Postula el presente artículo que tras la invasión a Irak estamos en presencia de una carrera bélica de los Estados Unidos, con un trasfondo geopolítico. Señala que la actual administración estadounidense busca ejercer su dominación imperial desde el poder hegemónico, renunciando a la política y al multilateralismo, sabiéndose la única potencia emergente de la postguerra fría. Tras los atentados en Nueva York y Washington habría surgido un nuevo modelo de seguridad basado en una reconceptualización de enemigo, que combina las doctrinas (...) de la guerra total y la de guerras de baja intensidad contenidas en la Doctrina para la Seguridad Nacional. Con ello sostiene el autor que el mundo ha ingresado a una era marcada por la doctrina de la guerra perpetua cuyo autonominado gendarme global son los EUA. (shrink)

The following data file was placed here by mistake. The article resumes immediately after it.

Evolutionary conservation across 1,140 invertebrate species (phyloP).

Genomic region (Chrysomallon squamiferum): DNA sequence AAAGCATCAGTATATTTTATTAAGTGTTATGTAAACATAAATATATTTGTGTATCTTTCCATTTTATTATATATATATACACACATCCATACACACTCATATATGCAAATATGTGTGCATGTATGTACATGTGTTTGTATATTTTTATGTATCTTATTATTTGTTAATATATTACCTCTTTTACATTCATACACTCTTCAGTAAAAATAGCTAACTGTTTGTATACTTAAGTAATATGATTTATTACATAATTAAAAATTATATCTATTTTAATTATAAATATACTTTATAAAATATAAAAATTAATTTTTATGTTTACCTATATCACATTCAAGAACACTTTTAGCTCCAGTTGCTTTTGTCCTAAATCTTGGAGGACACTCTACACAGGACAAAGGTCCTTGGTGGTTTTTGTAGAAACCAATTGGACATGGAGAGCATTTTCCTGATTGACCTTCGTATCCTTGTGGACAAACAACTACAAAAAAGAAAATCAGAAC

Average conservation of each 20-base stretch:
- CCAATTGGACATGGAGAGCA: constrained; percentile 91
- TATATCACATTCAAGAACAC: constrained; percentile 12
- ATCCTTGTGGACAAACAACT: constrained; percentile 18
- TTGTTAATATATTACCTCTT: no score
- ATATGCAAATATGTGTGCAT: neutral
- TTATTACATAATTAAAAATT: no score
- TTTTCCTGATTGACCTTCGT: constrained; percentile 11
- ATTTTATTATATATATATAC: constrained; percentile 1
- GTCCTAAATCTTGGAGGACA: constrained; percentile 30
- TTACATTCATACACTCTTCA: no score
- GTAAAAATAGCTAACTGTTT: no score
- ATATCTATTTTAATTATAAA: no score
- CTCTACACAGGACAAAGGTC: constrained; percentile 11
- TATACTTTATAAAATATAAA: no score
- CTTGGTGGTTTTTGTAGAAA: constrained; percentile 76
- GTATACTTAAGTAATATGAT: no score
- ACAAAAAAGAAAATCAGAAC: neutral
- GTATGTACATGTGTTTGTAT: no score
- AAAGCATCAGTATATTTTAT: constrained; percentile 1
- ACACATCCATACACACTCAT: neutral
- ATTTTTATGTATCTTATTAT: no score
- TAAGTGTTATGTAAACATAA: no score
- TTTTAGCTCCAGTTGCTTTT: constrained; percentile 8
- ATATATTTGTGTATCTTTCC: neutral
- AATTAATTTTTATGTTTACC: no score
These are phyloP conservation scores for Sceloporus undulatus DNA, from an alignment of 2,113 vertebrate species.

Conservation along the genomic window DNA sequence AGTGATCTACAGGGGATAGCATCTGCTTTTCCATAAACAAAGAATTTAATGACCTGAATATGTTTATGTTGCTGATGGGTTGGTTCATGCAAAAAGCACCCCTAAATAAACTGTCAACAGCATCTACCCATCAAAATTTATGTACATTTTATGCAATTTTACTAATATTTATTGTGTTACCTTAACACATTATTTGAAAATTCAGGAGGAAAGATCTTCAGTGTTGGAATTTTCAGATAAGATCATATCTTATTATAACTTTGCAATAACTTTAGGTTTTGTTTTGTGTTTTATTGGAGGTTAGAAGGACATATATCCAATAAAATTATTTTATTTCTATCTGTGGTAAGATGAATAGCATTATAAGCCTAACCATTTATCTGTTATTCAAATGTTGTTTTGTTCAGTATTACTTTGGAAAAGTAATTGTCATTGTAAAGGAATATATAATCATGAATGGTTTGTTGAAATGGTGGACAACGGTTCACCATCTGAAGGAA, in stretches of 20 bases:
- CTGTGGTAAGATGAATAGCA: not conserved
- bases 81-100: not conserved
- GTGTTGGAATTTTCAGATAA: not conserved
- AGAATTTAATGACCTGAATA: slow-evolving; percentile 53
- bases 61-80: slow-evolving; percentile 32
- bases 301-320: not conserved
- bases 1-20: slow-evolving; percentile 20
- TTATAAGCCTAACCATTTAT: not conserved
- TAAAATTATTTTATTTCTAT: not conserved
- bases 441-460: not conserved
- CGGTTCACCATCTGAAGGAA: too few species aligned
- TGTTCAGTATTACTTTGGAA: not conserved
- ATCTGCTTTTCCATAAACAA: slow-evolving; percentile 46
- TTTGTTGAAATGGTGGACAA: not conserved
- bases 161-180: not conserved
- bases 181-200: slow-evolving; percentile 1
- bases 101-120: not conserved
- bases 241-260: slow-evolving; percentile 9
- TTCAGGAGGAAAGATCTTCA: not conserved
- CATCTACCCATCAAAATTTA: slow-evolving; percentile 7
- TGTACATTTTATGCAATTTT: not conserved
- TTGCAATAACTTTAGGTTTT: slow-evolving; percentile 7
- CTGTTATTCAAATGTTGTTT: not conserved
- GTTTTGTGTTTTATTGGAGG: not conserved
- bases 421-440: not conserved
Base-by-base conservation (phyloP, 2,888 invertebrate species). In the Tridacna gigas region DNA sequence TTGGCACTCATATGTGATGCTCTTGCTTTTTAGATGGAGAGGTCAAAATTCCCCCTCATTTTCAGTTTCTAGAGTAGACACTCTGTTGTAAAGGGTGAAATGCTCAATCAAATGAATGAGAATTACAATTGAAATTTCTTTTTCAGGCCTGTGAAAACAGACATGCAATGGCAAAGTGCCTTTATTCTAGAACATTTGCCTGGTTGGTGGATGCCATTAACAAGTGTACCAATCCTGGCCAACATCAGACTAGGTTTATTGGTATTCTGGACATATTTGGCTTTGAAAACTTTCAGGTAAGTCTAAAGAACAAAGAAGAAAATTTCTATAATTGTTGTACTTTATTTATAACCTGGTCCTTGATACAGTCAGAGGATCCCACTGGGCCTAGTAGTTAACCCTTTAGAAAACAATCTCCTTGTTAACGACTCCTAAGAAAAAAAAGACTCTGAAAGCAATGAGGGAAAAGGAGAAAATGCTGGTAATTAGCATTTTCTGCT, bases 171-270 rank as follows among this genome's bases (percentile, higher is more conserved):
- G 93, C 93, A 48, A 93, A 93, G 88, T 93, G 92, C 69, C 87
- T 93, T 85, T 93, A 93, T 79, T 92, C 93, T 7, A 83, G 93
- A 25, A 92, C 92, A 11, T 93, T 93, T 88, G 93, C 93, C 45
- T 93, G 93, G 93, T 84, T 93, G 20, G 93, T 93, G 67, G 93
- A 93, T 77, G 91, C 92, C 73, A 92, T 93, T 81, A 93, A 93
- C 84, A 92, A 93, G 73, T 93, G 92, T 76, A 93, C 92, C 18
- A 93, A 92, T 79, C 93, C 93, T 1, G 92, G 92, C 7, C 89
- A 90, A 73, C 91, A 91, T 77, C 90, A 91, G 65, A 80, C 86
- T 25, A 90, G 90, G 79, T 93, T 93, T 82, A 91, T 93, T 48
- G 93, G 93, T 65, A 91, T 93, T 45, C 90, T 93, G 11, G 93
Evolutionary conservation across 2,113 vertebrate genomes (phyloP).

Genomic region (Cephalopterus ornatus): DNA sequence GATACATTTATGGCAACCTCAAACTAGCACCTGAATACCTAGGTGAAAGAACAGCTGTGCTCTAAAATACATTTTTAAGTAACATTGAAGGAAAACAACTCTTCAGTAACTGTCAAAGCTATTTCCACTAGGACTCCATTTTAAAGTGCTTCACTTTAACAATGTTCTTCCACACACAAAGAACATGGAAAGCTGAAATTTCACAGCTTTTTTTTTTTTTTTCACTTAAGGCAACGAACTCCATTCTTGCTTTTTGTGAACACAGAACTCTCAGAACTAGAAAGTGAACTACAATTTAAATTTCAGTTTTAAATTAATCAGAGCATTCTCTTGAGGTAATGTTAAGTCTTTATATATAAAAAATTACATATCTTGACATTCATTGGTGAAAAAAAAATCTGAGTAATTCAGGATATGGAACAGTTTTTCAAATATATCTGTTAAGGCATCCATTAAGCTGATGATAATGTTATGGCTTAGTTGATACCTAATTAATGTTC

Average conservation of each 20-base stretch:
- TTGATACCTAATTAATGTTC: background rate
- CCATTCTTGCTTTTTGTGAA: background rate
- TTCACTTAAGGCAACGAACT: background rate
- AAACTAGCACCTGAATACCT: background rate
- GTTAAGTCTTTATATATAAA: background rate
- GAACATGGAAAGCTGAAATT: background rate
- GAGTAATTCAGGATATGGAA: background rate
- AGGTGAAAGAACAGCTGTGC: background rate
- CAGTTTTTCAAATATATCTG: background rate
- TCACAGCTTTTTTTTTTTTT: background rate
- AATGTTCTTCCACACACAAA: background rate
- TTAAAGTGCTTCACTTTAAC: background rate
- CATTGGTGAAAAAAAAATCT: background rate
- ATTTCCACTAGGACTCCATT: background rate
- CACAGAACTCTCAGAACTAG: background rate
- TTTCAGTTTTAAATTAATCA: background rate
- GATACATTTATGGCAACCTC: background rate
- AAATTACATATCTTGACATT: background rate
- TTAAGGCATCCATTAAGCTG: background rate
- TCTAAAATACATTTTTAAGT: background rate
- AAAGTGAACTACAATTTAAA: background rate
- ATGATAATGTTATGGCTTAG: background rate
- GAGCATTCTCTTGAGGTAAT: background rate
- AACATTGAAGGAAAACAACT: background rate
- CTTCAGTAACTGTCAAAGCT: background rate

Personal in its perspective, this extended photo essay invites you to join a fabricated journey through the real space of Hong Kong, looking awry at scenes too often photographed before, and looking anew at scenes too often overlooked.
Ancient Chinese thought inquired primarily into how the achievement of things is possible rather than into what a thing as a thing is. It held that man should participate in the achieving or generation of things in order to realize his self-achievement. A thing is understood as an event. Because all things and man are united as one, it is possible for man to enter into things by tasting and feeling rather than by relying on the sense of sight. This (...) may provide a possible new means of rescuing things from the numericalization and phenomenalization that sweep over the world today. (shrink)